On November 18th, the CLAGS Wednesday evening Colloquia Series hosted a talk on the affectional attachments in the life of Eleanor Roosevelt by historian and biographer, Blanche Wiesen Cook. Cook began her presentation by announcing the death of the renowned lesbian poet, Audre Lorde, and read one of Lorde’s poems. Cook dedicated the presentation to both Lorde and to the proliferation of writing and scholarship in lesbian and gay studies which Lorde helped to pioneer.
Cook’s segue into her own work on Roosevelt was achieved by a dramatic, often hilarious reading of her response to Geoffrey Ward’s criticism of her book on Eleanor Roosevelt in The New York Review of Books.
Did Roosevelt’s long-term relationship with Lorena Hitchcock constitute an “official” lesbian relationship? How did Roosevelt’s friends define this “couple”? Why is Geoffrey Ward so horrified at Cook’s gay-identified interpretation of Roosevelt’s liaison with Hitchcock? In dialogue with Cook, the 45 colloquium participants ruminated on these questions — everyone seeking a final word on the boundary separating “romantic” friendship between women from an explicitly (lustful) lesbian affair.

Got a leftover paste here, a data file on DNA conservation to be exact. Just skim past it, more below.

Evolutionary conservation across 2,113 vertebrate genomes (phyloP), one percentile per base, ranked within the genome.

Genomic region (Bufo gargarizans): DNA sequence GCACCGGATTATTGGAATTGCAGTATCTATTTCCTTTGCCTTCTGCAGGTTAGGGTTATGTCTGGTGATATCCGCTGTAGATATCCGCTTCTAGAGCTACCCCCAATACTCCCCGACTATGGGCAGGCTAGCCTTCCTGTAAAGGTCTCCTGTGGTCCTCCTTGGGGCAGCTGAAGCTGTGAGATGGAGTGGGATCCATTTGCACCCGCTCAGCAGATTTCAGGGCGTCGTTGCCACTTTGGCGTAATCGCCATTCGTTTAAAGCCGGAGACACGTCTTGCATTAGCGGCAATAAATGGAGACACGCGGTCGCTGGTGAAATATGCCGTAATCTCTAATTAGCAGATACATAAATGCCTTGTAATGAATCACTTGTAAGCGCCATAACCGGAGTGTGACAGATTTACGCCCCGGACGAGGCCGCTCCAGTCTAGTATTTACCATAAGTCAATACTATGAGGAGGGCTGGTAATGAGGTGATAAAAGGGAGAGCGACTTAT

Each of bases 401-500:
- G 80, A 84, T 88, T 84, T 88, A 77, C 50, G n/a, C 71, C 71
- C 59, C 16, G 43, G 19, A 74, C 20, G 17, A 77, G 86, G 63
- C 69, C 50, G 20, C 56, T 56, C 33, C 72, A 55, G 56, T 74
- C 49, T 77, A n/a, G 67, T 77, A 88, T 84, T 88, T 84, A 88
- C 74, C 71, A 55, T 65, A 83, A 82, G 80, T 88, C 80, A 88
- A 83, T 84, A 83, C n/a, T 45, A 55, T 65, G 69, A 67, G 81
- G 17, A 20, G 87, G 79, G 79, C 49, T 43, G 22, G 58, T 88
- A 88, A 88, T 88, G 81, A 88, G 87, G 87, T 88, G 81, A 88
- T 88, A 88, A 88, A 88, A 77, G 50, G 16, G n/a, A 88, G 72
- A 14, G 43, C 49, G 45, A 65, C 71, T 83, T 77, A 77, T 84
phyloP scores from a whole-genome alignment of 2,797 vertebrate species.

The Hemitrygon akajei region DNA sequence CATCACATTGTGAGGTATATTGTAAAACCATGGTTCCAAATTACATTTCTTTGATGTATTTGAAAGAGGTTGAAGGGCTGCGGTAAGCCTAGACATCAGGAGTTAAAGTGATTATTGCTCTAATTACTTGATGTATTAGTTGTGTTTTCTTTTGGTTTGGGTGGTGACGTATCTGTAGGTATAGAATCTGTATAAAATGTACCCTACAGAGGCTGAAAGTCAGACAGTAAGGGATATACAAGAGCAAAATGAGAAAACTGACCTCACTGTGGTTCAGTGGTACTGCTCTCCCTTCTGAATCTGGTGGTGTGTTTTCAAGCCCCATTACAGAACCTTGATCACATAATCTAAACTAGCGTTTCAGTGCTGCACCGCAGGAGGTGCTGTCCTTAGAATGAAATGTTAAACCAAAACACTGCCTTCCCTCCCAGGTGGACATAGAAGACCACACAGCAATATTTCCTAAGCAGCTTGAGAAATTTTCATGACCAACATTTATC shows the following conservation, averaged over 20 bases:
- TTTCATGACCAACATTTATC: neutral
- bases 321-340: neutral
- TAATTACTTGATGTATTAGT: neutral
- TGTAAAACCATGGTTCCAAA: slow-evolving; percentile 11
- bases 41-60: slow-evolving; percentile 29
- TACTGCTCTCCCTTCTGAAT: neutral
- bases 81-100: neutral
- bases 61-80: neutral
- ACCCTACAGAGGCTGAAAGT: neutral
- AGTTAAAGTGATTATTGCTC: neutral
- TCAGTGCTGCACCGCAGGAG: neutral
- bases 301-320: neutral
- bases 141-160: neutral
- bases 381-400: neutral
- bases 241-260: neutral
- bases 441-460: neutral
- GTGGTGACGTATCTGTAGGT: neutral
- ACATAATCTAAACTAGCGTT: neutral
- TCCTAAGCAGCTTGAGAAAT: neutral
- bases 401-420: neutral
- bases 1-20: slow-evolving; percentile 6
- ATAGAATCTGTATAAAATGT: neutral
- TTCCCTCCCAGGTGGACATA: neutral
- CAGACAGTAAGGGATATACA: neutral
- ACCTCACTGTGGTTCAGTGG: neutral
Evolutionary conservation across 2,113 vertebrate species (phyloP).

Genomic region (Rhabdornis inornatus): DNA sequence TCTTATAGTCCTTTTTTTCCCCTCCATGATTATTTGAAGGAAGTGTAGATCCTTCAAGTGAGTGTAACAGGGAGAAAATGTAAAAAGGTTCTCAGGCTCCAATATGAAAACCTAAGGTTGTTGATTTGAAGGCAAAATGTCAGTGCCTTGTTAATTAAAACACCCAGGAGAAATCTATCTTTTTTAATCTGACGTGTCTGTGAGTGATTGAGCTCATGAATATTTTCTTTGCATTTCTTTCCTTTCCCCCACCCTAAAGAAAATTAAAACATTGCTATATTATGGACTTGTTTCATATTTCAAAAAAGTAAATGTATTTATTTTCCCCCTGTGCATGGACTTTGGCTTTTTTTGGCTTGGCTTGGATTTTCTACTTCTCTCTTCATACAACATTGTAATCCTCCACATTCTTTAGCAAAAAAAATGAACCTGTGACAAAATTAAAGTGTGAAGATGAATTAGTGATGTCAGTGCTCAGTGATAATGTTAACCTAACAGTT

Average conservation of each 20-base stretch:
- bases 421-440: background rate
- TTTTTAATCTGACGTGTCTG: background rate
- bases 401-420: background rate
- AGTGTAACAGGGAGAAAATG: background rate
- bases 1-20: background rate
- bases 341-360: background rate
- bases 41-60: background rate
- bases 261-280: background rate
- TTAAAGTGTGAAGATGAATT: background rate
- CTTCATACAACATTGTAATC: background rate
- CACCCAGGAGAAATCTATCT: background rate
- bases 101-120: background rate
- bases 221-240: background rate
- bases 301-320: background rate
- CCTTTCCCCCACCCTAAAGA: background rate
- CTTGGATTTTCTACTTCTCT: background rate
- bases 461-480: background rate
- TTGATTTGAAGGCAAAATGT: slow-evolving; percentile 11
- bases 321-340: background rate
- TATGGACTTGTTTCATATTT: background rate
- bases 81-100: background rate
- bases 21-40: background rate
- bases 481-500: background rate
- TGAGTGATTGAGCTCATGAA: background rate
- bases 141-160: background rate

At the December 16th CLAGS colloquium, Gilda Zwerman, who teaches sociology at SUNY, Old Westbury and is also a practicing psychoanalyst, presented her work on women and political violence. Her research deals with 28 incarcerated women of the political left serving long prison sentences. Some of the women are lesbians, some of them are mothers. They are white, African-American, and Latina. Her study is a portrait from both psychoanalytic and sociological viewpoints of the origin, development, and consequences of their participation in political violence.